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Mentoring is the activity of providing ongoing guidance to someone seeking to advance their career and, frequently, also wanting to talk about personal life issues. That someone is a “mentee”, i.e. a person receiving mentoring. Over a long career, I’ve served as a mentor for many people. The purpose of this blog post is to share some thoughts and insights as to why mentoring is critical to community building and open-source.
First, for many people, having a mentor is important. A mentor should provide perspective on issues you want to discuss and help you think through options and approaches. That mentor doesn’t give you direction but does help you consider options, alternatives and potential outcomes and consequences. In the context of a corporate world, your mentor ought to also be an advocate for you when opportunities arise, including opportunities which aren’t immediately visible to you. This works the same with open-source communities.
What a mentor is not, at least primarily, is a coach. A coach is someone who helps you work out how to do a particular task, like getting better at DevSecOps tooling or a particular tool. A coaching connection usually ends when you’ve learned how to do whatever it is you are trying to figure out. Mentoring is meant to extend for a long time, usually years. In my case, mentoring someone for over a decade has not been unusually.
A mentor should be someone who has had similar experiences to the path your trying to traverse. For example, if you are a technical person, it’s helpful to have a mentor who has grown his/her career technically. This doesn’t mean that you should only have a mentor who is technical, presuming you are also technical. It’s perfectly reasonable and often very useful to have another mentor who brings different strengths, such as someone who is a strong business person. That said, it’s not helpful to have too many mentors. Keep in mind that a mentoring relationship means regular engagement between the mentor and mentee. If you have too many, there simply won’t be time for that engagement.
Mentor and mentee relationships are critical to the success of building community, particularly in open-source. Essentially, open-source projects should be a safe place for mentees to learn, and mentors to give back. So, where do you find a mentor? In general, it will be someone you have at least some contact with. Simply poking someone you don’t know at all, on LinkedIn or the like, may not produce great results. However, you don’t need to already have a deep relationship in order to ask someone to be your mentor. What you do need is some sense of what you’re after from a mentor. That’s usually someone to talk to about growth. Most people are flattered to be asked to be a mentor, so go ahead and give it a try. And if you are part of an open-source community, finding a mentor can be a lot easier.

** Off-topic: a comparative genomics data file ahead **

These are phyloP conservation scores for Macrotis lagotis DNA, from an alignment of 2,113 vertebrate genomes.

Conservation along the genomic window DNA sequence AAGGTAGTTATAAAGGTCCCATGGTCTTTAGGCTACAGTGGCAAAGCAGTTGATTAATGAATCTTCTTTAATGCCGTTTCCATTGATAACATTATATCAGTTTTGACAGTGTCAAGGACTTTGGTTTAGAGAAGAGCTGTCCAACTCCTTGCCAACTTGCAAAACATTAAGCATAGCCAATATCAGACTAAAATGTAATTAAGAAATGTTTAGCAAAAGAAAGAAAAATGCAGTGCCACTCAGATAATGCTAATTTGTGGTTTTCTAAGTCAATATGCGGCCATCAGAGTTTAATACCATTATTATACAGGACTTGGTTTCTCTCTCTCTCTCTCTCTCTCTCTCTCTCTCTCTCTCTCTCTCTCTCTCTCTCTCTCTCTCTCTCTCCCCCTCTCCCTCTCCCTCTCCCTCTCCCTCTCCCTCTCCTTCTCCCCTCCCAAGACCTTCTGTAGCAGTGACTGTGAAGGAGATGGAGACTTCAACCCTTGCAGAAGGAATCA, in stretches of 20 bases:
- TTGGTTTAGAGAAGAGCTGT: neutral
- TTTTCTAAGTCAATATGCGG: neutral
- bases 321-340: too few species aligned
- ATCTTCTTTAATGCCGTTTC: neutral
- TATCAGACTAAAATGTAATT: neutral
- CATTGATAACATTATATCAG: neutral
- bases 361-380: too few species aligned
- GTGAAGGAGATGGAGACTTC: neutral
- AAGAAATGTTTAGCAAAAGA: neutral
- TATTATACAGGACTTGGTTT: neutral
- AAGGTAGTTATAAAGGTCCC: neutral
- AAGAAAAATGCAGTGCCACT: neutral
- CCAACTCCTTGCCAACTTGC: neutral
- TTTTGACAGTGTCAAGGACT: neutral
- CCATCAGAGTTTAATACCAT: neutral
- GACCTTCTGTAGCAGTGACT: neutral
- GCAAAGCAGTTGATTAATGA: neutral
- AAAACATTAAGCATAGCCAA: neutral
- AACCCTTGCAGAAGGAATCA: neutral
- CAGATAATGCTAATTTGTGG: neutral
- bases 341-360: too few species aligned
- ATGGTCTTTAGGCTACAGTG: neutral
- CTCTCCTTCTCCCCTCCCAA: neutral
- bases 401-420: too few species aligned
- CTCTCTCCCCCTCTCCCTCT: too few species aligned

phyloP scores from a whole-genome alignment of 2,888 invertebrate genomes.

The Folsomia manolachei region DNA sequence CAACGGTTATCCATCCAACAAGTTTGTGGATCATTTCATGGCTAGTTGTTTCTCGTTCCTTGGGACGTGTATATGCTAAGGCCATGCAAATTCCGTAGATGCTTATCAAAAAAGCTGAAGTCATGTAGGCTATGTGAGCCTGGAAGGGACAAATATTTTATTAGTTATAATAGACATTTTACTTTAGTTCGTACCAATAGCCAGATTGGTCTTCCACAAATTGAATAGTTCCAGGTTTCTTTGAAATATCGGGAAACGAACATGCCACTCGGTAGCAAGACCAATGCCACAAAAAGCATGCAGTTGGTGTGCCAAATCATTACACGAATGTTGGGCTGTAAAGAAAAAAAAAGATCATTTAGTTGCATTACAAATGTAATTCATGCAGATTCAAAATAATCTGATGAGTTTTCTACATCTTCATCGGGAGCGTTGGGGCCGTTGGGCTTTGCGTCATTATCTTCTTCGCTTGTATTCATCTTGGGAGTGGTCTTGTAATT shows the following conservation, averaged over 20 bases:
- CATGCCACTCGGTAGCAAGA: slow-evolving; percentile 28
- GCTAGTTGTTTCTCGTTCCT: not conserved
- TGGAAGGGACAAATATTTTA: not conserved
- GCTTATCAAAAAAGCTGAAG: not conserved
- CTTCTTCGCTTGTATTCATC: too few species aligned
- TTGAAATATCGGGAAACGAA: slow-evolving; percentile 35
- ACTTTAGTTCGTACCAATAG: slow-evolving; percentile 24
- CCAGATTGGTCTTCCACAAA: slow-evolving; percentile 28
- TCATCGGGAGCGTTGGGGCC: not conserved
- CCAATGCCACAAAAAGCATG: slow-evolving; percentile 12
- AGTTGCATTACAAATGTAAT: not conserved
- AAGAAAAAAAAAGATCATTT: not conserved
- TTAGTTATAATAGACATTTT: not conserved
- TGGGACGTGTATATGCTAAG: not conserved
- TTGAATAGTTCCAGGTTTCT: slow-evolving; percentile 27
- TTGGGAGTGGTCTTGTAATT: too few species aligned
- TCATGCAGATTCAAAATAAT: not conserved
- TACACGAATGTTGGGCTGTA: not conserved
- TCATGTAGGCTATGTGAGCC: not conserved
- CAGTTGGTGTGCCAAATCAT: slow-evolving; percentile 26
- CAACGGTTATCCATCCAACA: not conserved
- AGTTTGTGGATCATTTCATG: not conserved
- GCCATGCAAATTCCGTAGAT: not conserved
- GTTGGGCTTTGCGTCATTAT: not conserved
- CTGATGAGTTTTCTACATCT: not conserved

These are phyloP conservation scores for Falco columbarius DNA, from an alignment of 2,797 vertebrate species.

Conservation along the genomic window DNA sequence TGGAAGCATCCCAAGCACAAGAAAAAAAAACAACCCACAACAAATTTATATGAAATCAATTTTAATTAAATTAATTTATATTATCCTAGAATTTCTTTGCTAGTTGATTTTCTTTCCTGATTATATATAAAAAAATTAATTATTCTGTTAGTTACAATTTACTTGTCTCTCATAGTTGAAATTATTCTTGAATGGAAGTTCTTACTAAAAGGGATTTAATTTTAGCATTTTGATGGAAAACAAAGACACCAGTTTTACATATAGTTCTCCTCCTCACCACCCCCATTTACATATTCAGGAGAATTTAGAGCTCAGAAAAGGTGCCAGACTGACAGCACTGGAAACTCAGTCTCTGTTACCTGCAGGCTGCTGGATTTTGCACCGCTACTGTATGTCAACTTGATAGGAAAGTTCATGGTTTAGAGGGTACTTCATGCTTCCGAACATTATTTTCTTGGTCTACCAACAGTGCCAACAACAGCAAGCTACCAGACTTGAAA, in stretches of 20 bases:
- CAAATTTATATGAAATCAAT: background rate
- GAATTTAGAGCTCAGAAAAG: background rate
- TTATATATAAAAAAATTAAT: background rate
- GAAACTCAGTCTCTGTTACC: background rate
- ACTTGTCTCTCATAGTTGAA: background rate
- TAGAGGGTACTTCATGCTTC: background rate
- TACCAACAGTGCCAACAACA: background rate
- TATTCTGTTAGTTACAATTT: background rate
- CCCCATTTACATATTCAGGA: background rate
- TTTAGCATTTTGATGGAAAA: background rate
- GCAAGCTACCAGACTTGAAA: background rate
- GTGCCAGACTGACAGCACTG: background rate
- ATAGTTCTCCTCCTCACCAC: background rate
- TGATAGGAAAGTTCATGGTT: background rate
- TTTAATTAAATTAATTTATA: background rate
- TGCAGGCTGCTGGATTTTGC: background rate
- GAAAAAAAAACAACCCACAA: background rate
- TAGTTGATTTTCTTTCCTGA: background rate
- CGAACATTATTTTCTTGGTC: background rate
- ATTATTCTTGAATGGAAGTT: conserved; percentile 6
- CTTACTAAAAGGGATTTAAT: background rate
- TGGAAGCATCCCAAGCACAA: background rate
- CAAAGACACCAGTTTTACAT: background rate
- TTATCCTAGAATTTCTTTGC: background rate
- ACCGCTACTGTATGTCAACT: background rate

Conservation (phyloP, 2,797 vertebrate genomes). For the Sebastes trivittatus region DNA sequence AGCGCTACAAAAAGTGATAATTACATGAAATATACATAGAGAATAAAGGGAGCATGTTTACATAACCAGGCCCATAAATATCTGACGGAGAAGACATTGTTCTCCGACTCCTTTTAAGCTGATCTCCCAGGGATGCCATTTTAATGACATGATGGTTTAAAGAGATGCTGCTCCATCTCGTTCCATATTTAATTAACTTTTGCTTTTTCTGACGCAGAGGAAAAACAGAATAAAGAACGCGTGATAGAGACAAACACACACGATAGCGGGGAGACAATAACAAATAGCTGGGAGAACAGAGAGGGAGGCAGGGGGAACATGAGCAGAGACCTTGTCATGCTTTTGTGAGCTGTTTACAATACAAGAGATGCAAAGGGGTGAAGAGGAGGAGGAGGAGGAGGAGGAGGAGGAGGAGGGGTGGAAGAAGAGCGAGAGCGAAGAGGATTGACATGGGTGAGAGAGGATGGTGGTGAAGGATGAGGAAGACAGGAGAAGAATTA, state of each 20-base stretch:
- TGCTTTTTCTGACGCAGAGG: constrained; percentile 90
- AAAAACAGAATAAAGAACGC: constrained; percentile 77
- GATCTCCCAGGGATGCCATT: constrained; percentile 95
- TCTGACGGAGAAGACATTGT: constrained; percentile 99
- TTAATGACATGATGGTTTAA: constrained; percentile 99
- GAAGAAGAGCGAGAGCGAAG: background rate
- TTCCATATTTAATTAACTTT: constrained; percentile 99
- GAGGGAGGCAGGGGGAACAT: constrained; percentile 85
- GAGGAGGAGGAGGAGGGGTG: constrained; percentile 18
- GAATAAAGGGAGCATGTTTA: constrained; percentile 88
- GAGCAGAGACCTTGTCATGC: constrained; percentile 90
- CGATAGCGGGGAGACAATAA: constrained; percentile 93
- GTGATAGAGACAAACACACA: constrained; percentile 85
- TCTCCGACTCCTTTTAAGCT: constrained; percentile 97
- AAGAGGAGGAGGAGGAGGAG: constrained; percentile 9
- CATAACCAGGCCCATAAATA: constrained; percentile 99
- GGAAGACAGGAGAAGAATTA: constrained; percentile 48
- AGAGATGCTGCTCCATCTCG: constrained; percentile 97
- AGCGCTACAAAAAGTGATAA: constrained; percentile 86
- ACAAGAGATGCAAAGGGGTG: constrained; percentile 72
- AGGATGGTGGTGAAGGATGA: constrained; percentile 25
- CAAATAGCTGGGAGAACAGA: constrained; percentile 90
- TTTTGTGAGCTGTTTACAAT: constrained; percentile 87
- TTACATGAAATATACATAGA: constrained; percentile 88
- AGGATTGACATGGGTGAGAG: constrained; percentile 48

Tony is a board advisor and mentor to the Ortelius Governing Board, where his input and direction has become critical to the team.
Tony is a lead solution/security architect, experienced in multiple industries, including energy, telecommunications and financial services in the US, Australia and Europe. He is an effective communicator, involved in initial discussions to define the problems at hand, through scoping and shaping the solution and supporting delivery into production with a Design Thinking-based approach, using an agile methodology. He delivers solution and enterprise architectures, along with security architectures for clients across a broad range of architectural disciplines, with specific industry expertise in telecommunications, energy/utilities, financial services (banking/insurance), manufacturing, retail and petroleum. He is also an “Invited Expert” on IT security by the Security Forum of The Open Group.
While at IBM, he was the Americas IT Architecture Profession Leader and a member of the IBM Academy of Technology.
Learn more about Tony Carrato by visiting his LinkedIn Profile